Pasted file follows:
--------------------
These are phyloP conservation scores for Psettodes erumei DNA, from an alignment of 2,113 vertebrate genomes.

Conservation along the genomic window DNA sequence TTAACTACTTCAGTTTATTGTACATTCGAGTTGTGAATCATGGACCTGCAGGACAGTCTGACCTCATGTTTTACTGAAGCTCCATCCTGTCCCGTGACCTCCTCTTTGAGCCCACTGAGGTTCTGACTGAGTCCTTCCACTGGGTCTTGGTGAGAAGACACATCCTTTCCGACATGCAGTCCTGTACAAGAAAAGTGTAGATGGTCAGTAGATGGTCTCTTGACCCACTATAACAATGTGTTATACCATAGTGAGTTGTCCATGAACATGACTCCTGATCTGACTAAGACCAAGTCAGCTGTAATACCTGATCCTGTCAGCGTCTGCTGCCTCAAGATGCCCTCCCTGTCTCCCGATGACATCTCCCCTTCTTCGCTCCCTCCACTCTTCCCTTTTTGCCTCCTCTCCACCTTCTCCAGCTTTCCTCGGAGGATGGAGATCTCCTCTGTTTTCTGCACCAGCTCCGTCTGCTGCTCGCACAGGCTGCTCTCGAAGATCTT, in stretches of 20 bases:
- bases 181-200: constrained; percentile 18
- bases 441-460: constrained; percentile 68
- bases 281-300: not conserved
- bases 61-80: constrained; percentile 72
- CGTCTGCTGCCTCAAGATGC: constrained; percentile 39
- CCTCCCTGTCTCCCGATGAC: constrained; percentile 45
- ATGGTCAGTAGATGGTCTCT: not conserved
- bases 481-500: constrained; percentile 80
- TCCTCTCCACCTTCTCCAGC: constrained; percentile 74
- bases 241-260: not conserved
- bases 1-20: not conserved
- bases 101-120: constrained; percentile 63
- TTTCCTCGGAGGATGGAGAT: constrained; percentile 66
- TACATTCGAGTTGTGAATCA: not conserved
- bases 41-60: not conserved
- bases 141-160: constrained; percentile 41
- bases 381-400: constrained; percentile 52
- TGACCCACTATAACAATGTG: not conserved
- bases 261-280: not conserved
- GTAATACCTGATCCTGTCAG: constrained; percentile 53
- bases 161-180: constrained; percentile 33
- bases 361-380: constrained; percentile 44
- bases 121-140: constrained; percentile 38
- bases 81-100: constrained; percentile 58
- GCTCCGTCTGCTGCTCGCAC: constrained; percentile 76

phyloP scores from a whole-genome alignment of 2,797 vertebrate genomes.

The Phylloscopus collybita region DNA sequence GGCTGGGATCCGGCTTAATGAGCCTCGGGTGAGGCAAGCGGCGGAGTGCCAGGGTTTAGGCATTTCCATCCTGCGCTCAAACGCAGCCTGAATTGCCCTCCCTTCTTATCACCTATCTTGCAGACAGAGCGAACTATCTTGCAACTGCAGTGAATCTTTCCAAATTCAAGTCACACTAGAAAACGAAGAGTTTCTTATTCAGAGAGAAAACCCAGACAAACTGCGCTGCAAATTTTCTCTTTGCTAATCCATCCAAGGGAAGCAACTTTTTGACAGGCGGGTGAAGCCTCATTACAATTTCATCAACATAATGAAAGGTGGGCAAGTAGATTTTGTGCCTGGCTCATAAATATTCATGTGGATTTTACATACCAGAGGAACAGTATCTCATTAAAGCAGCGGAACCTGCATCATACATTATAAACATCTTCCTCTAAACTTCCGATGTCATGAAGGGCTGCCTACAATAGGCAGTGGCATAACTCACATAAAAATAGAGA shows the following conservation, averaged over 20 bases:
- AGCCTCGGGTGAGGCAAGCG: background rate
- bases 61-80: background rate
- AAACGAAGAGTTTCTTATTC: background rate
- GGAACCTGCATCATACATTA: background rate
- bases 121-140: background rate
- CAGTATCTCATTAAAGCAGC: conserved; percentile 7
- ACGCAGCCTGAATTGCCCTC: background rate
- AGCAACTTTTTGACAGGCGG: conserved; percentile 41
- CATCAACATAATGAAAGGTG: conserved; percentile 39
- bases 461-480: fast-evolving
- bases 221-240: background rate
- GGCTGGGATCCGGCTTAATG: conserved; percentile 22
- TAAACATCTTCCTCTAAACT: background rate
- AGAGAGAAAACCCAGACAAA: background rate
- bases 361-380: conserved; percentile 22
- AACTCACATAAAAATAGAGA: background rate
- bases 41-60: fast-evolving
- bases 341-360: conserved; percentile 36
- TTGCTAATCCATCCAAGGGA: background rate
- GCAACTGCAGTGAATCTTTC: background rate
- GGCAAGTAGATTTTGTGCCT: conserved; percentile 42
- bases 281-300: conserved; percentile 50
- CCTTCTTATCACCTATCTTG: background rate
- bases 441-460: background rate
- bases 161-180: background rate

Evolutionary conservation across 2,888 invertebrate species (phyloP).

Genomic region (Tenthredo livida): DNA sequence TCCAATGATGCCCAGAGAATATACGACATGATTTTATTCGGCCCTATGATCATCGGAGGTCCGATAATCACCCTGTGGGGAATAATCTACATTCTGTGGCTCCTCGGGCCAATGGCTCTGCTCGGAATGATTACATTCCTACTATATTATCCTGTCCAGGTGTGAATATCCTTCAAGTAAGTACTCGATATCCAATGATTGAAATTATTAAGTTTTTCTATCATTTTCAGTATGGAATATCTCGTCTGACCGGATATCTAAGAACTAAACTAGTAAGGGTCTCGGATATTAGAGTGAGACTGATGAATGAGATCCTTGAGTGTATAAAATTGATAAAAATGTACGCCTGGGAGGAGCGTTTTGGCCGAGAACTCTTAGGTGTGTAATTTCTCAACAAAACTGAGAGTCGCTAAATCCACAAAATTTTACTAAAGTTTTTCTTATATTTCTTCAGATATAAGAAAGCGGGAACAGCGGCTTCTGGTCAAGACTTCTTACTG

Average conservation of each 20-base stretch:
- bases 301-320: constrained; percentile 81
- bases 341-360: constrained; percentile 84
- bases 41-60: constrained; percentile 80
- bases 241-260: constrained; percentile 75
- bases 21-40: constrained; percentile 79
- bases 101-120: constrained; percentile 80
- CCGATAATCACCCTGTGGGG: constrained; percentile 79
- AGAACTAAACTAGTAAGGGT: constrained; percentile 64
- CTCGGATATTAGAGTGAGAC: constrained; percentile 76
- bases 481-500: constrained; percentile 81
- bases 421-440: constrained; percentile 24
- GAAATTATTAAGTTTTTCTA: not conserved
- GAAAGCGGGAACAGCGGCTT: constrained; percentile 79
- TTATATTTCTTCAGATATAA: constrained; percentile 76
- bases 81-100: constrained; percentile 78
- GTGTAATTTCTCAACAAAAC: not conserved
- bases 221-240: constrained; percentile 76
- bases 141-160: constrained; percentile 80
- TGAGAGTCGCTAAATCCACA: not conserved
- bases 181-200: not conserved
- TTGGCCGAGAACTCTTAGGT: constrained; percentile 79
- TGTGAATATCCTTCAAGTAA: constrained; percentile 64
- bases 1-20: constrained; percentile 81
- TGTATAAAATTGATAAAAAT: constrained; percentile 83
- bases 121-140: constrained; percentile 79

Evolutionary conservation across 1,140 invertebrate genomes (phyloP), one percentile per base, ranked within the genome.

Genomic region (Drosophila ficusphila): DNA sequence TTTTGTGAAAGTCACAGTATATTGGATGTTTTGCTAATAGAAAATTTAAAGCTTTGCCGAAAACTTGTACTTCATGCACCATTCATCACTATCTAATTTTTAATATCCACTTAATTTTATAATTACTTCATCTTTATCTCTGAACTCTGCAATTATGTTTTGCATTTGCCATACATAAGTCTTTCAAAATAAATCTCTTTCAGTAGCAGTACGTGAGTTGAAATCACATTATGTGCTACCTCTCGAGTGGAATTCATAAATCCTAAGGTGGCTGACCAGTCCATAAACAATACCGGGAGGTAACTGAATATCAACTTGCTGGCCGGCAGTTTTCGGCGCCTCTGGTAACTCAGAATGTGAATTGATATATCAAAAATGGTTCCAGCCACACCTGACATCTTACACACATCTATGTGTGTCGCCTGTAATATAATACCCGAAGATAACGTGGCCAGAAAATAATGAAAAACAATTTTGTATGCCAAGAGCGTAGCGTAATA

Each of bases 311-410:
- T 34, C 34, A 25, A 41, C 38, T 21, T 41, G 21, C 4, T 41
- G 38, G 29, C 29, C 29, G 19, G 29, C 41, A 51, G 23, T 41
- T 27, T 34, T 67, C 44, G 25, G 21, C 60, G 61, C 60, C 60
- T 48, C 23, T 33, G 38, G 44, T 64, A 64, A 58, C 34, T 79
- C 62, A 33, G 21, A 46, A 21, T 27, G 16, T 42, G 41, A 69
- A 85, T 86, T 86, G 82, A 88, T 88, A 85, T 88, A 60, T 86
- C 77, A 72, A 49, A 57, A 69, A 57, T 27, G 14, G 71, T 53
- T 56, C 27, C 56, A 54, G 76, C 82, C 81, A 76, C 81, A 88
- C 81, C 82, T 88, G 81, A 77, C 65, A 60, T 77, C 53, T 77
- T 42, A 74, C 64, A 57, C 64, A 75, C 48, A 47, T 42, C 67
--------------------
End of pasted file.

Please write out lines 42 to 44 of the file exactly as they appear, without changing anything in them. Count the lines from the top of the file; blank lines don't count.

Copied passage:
- TAAACATCTTCCTCTAAACT: background rate
- AGAGAGAAAACCCAGACAAA: background rate
- bases 361-380: conserved; percentile 22